which allows quick access to glucose
5. Compact shape, so good for storage


1. Actually made from two molecules in combination;
Amylose and Amylopectin
2. Both are made from Poly (α Glucose).
3. Found in Amyloplasts (starch grains) inside plant
cells for energy storage
4. Insoluble, so no osmotic effect in tissues
5. Amylose has no branches (i.e. 1-4 glycosidic bonds
only), so access to glucose is slow
6. Amylopectin has some branches (i.e. both 1-4 & 1-6
glycosidic bonds)


1. Made from Poly (β Glucose).
2. Main component of cell walls as it is a very strong
structural molecule
3. Insoluble… for obvious reasons!
4. Cellulose has no branches (i.e. 1-4 glycosidic bonds
only), so adjacent cellulose chains line up close
5. Hydrogen bonds form between adjacent chains,
creating very strong cellulose fibrils

Edexcel AS Biology Revision Notes


Written by Tim Filtness

Saccharides join together in condensation reactions, which produce
water. A glycosidic bond forms between the saccharide molecules.
The opposite of a condensation reaction is a hydrolysis. This
1. Heat + HCL
2. OR an enzyme (e.g. Amylase)
Tests for Sacharides:
- Iodine solution turns brown → blue/black in the presence of starch
- Benedict’s solution turns blue → brick red in the presence of a
reducing sugar
- Non reducing sugars (most disaccharides and all polysaccharides) will
give a positive result to Benedict’s if heated in acid first.

Edexcel AS Biology Revision Notes

Written by Tim Filtness

Triglycerides are either fats or oils. They are made from the
elements C, H & O only.
Triglycerides are used for;

Long term energy storage molecules
Protection (e.g. pericardium)
Synthesis of specific hormones (e.g. steroids)
Triglycerides are formed in
condensation reactions between;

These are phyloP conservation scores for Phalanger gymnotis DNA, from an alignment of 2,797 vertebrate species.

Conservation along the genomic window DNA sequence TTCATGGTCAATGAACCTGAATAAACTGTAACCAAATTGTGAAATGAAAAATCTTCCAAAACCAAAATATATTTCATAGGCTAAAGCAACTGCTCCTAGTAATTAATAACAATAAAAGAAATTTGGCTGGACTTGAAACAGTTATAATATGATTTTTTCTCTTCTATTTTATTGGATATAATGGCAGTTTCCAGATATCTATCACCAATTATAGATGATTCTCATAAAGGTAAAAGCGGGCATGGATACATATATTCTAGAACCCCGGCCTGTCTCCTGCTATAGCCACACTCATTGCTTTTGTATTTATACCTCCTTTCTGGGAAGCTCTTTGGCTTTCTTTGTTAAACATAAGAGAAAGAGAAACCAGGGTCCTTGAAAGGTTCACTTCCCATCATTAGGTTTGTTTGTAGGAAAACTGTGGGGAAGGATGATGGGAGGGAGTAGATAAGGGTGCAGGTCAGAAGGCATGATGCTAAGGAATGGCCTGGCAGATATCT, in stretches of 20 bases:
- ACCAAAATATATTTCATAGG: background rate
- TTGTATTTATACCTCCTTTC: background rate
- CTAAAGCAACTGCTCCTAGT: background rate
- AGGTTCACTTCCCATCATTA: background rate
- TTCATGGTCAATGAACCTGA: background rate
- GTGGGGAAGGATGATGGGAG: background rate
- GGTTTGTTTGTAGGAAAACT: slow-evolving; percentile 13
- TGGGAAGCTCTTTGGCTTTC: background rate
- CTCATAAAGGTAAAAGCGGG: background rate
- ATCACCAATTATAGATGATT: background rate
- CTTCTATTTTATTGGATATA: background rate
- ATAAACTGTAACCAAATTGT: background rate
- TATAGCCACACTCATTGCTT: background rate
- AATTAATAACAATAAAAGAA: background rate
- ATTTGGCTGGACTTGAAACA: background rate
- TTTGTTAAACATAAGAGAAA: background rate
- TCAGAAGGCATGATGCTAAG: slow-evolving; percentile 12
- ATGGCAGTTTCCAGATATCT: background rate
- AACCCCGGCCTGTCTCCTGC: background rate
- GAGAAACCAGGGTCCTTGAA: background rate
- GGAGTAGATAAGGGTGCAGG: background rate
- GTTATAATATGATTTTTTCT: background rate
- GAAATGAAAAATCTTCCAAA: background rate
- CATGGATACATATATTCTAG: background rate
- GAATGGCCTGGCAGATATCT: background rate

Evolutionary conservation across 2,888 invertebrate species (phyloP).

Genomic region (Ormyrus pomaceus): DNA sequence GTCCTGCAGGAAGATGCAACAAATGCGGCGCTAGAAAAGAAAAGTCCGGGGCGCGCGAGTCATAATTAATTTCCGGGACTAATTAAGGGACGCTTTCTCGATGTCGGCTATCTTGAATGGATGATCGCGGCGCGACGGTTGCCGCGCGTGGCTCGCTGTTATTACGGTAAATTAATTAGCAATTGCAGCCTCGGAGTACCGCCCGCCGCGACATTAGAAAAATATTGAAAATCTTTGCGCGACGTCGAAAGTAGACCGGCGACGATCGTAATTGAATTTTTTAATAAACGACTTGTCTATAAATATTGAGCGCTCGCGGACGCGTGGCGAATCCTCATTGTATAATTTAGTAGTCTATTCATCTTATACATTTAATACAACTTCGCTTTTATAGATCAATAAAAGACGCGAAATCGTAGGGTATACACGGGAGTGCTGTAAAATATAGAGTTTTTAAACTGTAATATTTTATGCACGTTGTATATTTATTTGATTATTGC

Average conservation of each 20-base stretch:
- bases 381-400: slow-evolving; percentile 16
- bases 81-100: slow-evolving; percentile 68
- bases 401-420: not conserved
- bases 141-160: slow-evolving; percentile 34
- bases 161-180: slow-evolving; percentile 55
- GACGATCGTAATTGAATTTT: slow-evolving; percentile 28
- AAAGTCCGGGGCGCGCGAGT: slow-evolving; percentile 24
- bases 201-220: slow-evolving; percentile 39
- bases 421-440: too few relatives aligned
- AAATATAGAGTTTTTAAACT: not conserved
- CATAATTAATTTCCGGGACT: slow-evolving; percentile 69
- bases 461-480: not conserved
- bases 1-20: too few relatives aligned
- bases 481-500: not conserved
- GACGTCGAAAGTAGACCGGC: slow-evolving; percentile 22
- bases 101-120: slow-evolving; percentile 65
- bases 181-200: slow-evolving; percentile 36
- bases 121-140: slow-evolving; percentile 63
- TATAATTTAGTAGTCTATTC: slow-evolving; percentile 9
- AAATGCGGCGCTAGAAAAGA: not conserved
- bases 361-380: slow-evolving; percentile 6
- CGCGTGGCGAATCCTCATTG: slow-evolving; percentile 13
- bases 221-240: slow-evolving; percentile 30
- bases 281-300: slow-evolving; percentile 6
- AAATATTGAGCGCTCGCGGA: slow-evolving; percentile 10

1 x glycerol
3 x fatty acid
An ester bond forms between the
fatty acid and the glycerol

Saturated triglycerides have no
C=C bonds in them. They form fats.
Unsaturated triglycerides DO have
C=C bonds in them. They form oils.

The C=C bonds form ‘kinks’ in the fatty acid chains, which push
adjacent triglycerides away from each other. This lowers the
effect of intermolecular forces (e.g. van der vaal’s forces), which
lowers the boiling and melting temp.
Test for a triglyceride (Emulsion test):
1. Add ethanol (dissolves fat)
2. Add water
3. White precipitate indicates a positive result

Edexcel AS Biology Revision Notes

Written by Tim Filtness

Fick’s law:
Rate of Diffusion


Surface Area


Conc Gradient

If we apply this to a cube, the rate at which O2 reaches the centre
of the cube is a product of the ratio of the Surface Area compared
to the Volume (i.e. SA:Vol)


Large SA:Vol ratio

Can rely on diffusion through its


Small SA:Vol ratio

Diffusion through surface is too slow
to supply O2. Therefore require a mass
transport system and specialized
exchange organs

In humans the mass transport system is the circulatory system and
the heart. The specialized exchange organs include the lungs and
the digestive system.

Edexcel AS Biology Revision Notes

Written by Tim Filtness

You need to know;
1. the names of the 4 chambers of the heart
2. the names of the 2 arteries and 2 veins attached to the heart
3. The names of the two sets of valves in the heart
4. The cardiac cycle
5. The initiation and conduction pathways of the heartbeat

Vena Cava


Pulmonary Artery

Semi-lunar Valve
Cuspid Valve

Vena Cava
Contraction in the heart:

Remember, the atria contract first. The L & R atria contract at
the same time. The ventricles contract second. The L & R
Ventricles contract at the same time.